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US plans to send controversial cluster munitions to Ukraine- reports

The US is planning to send Ukraine a cluster munitions package to help in its counteroffensive against Russia, US media reports.

Ukraine has been asking for the weapons for months amid an ammunition shortage.

Cluster munitions – which are banned by more than 100 countries – are a class of weapons that contain multiple explosive bomblets called submunitions.

The Biden administration is expected to announce the package on Friday, the BBC’s US partner CBS News reports.

US officials had reportedly been hesitant to supply Ukraine with cluster munitions as they can kill indiscriminately over a wide area, threatening civilians. The US has a stockpile of these cluster bombs, which were first developed during World War II.

The munitions are controversial because of their high failure rates, meaning unexploded bomblets can linger on the ground for years and possibly detonate later on.

US law prohibits the transfer of cluster munitions with bomblet failure rates higher than 1% – meaning more than 1% of the bomblets in the weapon do not explode – but President Joe Biden is able to bypass this rule.

Defence Department officials told reporters on Thursday the Biden administration was considering sending cluster munitions with a failure rate lower than 2.35%.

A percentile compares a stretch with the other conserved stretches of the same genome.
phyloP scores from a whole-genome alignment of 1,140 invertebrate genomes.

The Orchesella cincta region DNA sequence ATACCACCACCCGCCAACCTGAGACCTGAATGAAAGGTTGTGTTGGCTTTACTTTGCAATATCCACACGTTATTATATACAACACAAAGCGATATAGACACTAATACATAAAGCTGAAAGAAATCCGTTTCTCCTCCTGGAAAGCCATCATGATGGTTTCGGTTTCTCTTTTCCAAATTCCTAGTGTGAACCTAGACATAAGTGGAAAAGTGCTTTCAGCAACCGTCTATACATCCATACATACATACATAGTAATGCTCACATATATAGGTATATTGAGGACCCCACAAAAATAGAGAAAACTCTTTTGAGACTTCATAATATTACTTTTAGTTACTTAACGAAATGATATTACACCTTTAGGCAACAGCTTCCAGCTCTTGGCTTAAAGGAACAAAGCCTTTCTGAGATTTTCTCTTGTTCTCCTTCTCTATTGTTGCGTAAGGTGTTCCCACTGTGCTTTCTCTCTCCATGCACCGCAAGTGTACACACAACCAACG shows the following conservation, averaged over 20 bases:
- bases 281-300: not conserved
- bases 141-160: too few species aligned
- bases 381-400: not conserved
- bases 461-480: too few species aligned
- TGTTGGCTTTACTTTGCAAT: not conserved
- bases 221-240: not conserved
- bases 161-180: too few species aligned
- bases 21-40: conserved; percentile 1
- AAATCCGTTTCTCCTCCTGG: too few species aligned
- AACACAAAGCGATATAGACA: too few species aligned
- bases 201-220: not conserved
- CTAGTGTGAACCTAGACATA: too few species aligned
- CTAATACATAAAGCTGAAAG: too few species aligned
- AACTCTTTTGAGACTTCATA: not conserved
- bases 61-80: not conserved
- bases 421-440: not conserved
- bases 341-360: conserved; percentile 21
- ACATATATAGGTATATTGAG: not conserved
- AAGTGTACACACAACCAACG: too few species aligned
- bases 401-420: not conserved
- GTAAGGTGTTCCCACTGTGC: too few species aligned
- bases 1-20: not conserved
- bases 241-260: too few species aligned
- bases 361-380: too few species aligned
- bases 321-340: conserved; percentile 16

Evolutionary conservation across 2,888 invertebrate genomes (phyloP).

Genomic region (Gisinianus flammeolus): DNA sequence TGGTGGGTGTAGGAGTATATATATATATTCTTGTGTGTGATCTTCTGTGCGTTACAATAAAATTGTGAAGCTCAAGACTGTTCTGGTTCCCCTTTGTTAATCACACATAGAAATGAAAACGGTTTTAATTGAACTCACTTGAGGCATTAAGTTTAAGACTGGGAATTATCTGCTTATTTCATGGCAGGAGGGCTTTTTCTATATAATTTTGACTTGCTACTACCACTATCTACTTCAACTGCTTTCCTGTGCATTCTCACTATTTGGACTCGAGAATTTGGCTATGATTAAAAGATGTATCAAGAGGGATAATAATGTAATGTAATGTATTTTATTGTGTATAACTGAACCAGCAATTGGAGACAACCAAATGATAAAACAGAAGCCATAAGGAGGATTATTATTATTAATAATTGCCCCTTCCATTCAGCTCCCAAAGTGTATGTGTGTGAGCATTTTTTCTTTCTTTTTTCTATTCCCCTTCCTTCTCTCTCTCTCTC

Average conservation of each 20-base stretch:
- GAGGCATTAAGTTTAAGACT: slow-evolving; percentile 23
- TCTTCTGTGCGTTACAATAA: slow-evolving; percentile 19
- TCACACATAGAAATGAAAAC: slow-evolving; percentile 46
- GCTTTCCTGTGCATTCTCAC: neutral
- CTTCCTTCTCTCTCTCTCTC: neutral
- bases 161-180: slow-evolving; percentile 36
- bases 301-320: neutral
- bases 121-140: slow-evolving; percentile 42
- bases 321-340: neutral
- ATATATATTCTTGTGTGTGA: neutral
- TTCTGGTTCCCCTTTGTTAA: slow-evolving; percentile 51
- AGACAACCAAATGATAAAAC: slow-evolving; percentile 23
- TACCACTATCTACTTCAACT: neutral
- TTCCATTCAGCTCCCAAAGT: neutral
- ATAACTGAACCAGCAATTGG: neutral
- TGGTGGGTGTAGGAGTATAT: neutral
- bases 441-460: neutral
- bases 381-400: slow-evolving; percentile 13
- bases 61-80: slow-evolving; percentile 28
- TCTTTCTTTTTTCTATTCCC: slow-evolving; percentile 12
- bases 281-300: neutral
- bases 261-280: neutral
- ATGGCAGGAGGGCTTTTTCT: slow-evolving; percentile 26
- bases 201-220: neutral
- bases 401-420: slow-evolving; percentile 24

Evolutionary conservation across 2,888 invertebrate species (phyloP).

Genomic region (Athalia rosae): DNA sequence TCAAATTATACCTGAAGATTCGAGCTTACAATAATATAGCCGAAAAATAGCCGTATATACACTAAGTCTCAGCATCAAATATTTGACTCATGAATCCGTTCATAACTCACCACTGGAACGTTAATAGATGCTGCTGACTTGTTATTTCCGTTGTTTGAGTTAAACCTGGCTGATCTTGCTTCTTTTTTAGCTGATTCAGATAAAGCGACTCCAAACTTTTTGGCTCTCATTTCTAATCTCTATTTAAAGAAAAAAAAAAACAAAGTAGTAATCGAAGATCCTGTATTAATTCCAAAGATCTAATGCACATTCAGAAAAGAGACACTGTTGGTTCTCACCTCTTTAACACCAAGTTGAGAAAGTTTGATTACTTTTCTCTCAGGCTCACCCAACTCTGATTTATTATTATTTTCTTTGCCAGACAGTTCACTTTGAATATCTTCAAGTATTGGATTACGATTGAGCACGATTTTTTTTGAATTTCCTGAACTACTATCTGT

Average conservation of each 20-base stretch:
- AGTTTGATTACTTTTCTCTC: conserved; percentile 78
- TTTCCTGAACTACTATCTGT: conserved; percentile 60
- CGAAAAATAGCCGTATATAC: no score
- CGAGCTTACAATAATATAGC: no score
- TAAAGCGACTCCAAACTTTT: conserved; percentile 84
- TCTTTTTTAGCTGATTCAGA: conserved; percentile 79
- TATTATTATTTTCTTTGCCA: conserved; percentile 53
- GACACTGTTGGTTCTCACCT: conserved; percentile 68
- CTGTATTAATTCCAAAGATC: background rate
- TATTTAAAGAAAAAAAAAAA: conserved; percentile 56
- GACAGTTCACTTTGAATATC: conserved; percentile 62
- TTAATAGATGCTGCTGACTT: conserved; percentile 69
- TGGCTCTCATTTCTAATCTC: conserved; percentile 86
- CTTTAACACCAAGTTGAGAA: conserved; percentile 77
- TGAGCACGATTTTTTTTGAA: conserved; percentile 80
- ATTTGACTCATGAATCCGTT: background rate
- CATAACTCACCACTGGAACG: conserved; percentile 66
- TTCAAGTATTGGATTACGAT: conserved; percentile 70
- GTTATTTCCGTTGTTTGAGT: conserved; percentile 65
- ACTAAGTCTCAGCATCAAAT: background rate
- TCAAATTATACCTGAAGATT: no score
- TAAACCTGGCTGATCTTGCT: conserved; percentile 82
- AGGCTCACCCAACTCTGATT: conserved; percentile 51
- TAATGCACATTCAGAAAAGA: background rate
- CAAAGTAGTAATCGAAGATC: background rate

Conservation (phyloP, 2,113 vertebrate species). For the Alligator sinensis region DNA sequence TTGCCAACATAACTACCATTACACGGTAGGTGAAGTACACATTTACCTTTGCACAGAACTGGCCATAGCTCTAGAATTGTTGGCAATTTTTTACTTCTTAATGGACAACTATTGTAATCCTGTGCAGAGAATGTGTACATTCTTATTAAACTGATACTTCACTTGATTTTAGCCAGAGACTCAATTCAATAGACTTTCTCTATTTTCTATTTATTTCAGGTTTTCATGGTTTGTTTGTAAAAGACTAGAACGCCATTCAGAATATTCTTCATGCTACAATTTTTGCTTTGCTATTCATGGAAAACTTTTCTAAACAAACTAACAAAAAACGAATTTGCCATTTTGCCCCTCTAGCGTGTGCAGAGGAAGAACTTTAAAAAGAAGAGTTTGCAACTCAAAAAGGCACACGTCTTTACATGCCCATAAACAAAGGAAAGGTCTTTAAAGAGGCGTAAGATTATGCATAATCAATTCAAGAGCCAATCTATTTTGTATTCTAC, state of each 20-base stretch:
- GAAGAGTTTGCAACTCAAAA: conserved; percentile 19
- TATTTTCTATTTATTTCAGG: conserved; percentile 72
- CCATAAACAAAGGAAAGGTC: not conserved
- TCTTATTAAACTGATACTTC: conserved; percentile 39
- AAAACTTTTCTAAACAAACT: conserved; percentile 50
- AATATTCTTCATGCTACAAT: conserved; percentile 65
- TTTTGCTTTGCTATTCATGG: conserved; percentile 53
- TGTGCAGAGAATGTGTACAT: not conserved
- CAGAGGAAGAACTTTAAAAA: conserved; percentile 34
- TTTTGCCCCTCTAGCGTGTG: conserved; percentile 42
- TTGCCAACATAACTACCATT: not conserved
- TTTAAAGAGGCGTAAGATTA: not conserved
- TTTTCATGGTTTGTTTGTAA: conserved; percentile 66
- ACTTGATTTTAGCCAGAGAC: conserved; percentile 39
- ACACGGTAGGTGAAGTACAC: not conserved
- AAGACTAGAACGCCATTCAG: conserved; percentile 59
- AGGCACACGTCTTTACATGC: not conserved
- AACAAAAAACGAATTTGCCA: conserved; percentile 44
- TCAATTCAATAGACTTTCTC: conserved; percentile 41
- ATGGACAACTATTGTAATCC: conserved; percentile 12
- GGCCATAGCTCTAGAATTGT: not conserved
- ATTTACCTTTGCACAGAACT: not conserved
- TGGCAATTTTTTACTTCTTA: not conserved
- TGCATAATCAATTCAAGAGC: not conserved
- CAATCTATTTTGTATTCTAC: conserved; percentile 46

The Pentagon noted that Russia has already been using cluster bombs in Ukraine with even higher failure rates. A United Nations investigation found Ukraine has likely used them as well, though the country has denied doing so.

Officials are planning to send artillery shells to Ukraine, with each containing 88 separate bomblets, according to US media reports. They would be fired from Howitzer artillery weapons already deployed by the Ukrainian army.

The aid package also includes Bradley and Stryker fighting vehicles, air defence missiles and anti-mine equipment, officials told reporters.

Human rights groups have urged Russia and Ukraine not to use cluster munitions and have asked the US not to supply them.

In a statement on Friday, the Office of the United Nations High Commissioner for Human Rights once again called on the countries not to use cluster bombs, arguing they were dangerous.

“Cluster munitions scatter small bomblets over a wide area, many of which fail to explode immediately,” said office spokesperson Marta Hurtado. “They can kill and maim years later. That’s why use should stop immediately.”

Some US lawmakers have also asked the Biden administration not to send the weapons, arguing their humanitarian costs outweigh their benefits in the battlefield.

Defence Department official Laura Cooper told Congress last month that military analysts had found that cluster bombs would be “useful, especially against dug-in Russian positions”.

The Biden administration’s new weapons package is worth $800 million (£626,500), CBS News reported.

Source: BBC